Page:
Heat Enhances Cancer Radiation Therapy
DURHAM, N.C. -- Heating tumors before radiation treatment has been shown to shrink the tumors completely in more patients with recurrent cancer than radiation treatment alone, according to a study by Duke Comprehensive Cancer Center radiation oncologists.
In a sample of 109 cancer patients, the researchers found that the dual therapy shrank tumors completely in 66 percent of patients with cancers in the breast, chest wall, head and neck, and skin (melanoma). By contrast, radiation alone caused full tumor shrinkage in 42 percent of patients.
The majority of patients were women with breast cancer that had recurred in the chest wall following mastectomy. The researchers said their findings clearly demonstrate that hyperthermia plus radiation should be the new standard of care for these women.
"The dual therapy offers the best potential for long-term cancer control in women whose cancer has recurred in their chest wall but has not spread elsewhere in the body, said Ellen Jones, MD, Ph.D., principal investigator of the study and a radiation oncologist at Duke.
Results of the study are published in the May 1, 2005, issue of the Journal of Clinical Oncology. Collaborators included Duke faculty from the departments of surgery, medical oncology, engineering and other radiation oncologists.
Patients with recurrent cancer have a poor prognosis because the cancer is typically aggressive and because a full dose of radiation is too toxic a second time, said Jones. Thus, finding new ways to improve the effectiveness of radiation is critical to enhancing the patient's quality of life and potentially extending survival, she said.
"Adding hyperthermia to standard radiation gives us a strategy to get more mileage out of a modest dose of radiation for previously treated patients, who cannot tolerate a full dose," said Jones. "The results of our trial set a new standard for how we define and determine a thermal dose of hyperthermia."
Hyperthermia was even more effective among patients who had received radiation to treat their initial tumor, the researchers found. Among these patients, 68 percent had complete tumor shrinkage following the dual therapy versus 23 percent of patients who were receiving radiation for the first time.
Overall, the dual therapy did not extend survival for the patients in the study, primarily because so many patients had metastases (spreading cancer) elsewhere in the body, said Jones. However, she noted, hyperthermia improved local tumor control in the site of recurrence.
While extending survival is the ultimate goal of any treatment, even partial tumor shrinkage can improve a patient's quality of life by reducing pain and discomfort caused by tumors, said Jones.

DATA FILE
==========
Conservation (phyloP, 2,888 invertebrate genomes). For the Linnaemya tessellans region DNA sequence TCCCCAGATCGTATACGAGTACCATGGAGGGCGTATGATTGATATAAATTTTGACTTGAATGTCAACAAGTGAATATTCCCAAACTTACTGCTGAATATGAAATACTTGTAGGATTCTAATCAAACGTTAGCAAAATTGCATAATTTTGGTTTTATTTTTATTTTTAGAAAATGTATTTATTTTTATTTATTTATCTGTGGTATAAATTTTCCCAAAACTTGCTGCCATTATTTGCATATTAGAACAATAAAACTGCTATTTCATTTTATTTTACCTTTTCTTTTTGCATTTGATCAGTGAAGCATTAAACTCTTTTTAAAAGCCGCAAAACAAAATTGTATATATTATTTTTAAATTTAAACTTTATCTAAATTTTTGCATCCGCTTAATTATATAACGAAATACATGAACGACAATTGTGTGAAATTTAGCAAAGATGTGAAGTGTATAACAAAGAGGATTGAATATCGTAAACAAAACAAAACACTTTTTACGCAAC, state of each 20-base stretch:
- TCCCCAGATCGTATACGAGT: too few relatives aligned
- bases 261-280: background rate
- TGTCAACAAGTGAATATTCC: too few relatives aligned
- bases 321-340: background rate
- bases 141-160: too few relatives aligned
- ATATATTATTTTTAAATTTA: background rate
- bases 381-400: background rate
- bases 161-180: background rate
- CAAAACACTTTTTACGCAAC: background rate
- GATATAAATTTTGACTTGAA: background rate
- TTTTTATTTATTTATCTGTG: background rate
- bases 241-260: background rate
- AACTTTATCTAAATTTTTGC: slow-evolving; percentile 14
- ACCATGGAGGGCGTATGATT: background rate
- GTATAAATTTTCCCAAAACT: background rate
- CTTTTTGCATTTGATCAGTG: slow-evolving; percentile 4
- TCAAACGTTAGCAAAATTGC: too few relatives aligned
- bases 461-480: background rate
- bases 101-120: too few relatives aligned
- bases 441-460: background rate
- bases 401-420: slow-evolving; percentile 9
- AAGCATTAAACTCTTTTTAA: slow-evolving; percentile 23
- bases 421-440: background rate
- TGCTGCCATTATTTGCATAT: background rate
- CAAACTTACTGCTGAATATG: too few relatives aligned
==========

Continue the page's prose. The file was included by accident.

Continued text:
Hyperthermia uses microwave energy to raise the tumor's temperature. The heat triggers a series of complex physiological events that are critical to the tumor's demise, said the researchers. A tumor's blood vessels are leakier than normal blood vessels, and heat opens blood vessel walls to an even greater extent, enabling chemotherapy and radiation to penetrate more effectively and sensitizing cells to radiation.
Heat also increases oxygen levels within the tumor, and oxygen is critical to the proper functioning of radiation and chemotherapy inside a cell. Finally, heat amplifies the level of DNA damage that chemotherapy and radiation inflict upon the cell by inhibiting enzymes that normally repair such DNA damage, said Jones.
While hyperthermia has been tested in conjunction with radiation and chemotherapy in numerous studies worldwide, those studies have produced conflicting results, said the researchers. The current study used precise dosing, rigorous quality controls and full tumor exposure to ensure that the effects of hyperthermia were accurate and quantifiable, said Jones.
"Two large clinical trials conducted in the 1980s produced negative results regarding the benefits of hyperthermia, yet there were concerns that objective data in these trials was lacking," said Jones. "As a result, hyperthermia is not being utilized to its full potential in patients who could greatly benefit."
The current study provides clinicians with a "verifiable prescription" for hyperthermia with clear cut dosing and temperature guidelines, said Jones.
Tumors treated in the study were characterized as "superficial," meaning they were no greater than 3 centimeters in thickness. Small-size tumors ensured that the heat therapy would penetrate the entire depth of the tumor – a concern of previous trials, said Jones.
The study was funded by the National Cancer Institute.